|Experiments in Empowered Deliberative Democracy:
Archon Fung and Erik Olin Wright
JFK School Sociology Department
Harvard University University of Wisconsin
As the tasks of the state have become more complex and the size of polities larger and more heterogeneous, the institutional forms of liberal democracy developed in the nineteenth century -- representative democracy plus techno-bureaucratic administration -- seem increasingly ill-suited to the novel problems we face in the twenty-first century. "Democracy" as a way of organizing the state has come to be narrowly identified with territorially-based competitive elections of political leadership for legislative and executive offices. Yet, increasingly, this mechanism of political representation seems ineffective in accomplishing the central ideals of democratic politics: facilitating active political involvement of the citizenry, forging political consensus through dialogue, devising and implementing public policies that ground a productive economy and healthy society, and, in more radical egalitarian versions of the democratic ideal, assuring that all citizens benefit from the nation's wealth.
The Right of the political spectrum has taken advantage of this apparent decline in the effectiveness of democratic institutions to escalate its attack on the very idea of the affirmative state. The only way the state can play a competent and constructive role, the Right typically argues, is to dramatically reduce the scope and depth of its activities. In addition to the traditional moral opposition of libertarians to the activist state on the grounds that it infringes on property rights and individual autonomy, it is now widely argued that the affirmative state has simply become too costly and inefficient. The benefits supposedly provided by the state are myths; the costs--both in terms of the resources directly absorbed by the state and of indirect negative effects on economic growth and efficiency--are real and increasing. Rather than seeking to deepen the democratic character of politics in response to these concerns, the thrust of much political energy in the developed industrial democracies in recent years has been to reduce the role of politics altogether. Deregulation, privatization, reduction of social services, and curtailments of state spending have been the watchwords, rather that participation, greater responsiveness, more creative and effective forms of democratic state intervention. As the slogan goes: "The state is the problem, not the solution."
In the past, the political Left in capitalist democracies vigorously defended the affirmative state against these kinds of arguments. In its most radical form, revolutionary socialists argued that public ownership of the principle means of production combined with centralized state planning offered the best hope for a just, humane and egalitarian society. But even those on the Left who rejected revolutionary visions of ruptures with capitalism insisted that an activist state was essential to counteract a host of negative effects generated by the dynamics of capitalist economies -- poverty, unemployment, increasing inequality, under-provision of public goods like training and public health. In the absence of such state interventions, the capitalist market becomes a "Satanic Mill," in Karl Polanyi's metaphor, that erodes the social foundations of its own existence. (1) These defenses of the affirmative state have become noticeably weaker in recent years, both in their rhetorical force and in their practical political capacity to mobilize people. Although the Left has not come to accept unregulated markets and a minimal state as morally desirable or economically efficient, it is much less certain that the institutions it defended in the past can achieve social justice and economic well being in the present.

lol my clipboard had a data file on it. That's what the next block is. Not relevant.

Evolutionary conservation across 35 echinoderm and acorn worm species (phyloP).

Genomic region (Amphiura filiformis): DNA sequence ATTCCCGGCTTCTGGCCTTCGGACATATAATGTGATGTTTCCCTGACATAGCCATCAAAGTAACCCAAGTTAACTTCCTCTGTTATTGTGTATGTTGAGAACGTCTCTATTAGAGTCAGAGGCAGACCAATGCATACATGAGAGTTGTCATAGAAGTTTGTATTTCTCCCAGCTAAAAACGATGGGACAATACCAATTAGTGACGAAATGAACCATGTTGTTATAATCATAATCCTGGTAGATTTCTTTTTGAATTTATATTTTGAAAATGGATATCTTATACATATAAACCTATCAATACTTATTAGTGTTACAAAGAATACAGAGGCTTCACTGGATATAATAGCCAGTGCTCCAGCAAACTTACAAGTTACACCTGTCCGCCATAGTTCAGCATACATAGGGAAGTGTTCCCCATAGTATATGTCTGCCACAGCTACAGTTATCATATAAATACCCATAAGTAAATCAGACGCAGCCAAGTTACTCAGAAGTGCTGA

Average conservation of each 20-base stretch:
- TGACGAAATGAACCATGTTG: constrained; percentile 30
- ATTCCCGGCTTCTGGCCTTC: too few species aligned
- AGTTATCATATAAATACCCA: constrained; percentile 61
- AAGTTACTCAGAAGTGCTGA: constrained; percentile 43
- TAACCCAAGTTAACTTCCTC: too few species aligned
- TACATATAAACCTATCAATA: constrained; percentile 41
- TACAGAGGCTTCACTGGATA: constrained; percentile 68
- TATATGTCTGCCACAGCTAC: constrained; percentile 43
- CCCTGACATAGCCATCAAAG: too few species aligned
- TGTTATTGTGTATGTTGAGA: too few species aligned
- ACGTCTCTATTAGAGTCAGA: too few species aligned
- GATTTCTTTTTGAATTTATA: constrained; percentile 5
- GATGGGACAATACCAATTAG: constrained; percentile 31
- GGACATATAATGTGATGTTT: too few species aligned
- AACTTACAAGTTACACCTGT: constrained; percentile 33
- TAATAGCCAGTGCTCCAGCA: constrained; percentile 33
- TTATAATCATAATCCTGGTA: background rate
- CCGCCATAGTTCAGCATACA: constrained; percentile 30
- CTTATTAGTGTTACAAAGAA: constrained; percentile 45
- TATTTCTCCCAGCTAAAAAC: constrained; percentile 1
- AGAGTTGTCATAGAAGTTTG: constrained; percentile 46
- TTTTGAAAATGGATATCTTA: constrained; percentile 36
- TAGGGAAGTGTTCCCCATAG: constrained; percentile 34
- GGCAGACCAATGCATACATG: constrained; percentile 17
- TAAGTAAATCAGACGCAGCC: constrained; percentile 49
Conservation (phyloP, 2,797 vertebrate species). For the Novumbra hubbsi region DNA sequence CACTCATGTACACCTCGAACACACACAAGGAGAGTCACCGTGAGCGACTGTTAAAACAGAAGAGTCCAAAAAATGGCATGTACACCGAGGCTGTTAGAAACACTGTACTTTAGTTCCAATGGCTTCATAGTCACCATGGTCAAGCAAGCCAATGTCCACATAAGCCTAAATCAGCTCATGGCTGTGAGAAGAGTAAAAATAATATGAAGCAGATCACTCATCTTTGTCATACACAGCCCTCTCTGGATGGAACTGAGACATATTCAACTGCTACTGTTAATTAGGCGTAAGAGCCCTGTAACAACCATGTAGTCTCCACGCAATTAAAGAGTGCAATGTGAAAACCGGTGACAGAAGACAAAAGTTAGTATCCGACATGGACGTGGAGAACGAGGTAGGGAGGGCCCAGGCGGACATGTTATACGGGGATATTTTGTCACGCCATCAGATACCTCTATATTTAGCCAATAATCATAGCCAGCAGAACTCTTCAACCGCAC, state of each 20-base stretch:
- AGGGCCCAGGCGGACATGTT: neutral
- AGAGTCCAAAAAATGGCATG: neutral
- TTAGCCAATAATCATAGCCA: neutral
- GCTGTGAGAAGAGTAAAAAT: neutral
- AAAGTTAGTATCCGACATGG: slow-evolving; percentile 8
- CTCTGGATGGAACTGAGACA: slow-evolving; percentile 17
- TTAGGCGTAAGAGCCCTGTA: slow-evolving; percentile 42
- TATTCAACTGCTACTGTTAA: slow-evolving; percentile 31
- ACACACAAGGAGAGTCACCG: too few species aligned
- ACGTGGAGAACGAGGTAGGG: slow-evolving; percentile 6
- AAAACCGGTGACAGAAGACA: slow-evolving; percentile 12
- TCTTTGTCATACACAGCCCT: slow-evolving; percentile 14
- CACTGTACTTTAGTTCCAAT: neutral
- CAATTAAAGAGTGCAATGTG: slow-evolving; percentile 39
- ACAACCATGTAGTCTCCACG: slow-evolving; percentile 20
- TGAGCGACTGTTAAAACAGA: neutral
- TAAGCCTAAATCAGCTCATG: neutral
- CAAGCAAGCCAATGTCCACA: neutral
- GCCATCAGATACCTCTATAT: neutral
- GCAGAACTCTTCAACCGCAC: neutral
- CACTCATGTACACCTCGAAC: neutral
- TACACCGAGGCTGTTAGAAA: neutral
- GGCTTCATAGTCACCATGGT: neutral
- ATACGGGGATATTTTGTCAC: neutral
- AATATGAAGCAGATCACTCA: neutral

Perhaps this erosion of democratic vitality is an inevitable result of complexity and size. Perhaps the most we can hope for is to have some kind of limited popular constraint on the activities of government through regular, weakly competitive elections. Perhaps the era of the "affirmative democratic state" -- the state which plays a creative and active role in solving problems in response to popular demands -- is over, and a retreat to privatism and political passivity is the unavoidable price of "progress". But perhaps the problem has more to do with the specific design of our institutions than with the tasks they face as such. If so, then a fundamental challenge for the Left is to develop transformative democratic strategies that can advance our traditional values--egalitarian social justice, individual liberty combined with popular control over collective decisions, community and solidarity, and the flourishing of individuals in ways which enable them to realize their potentials.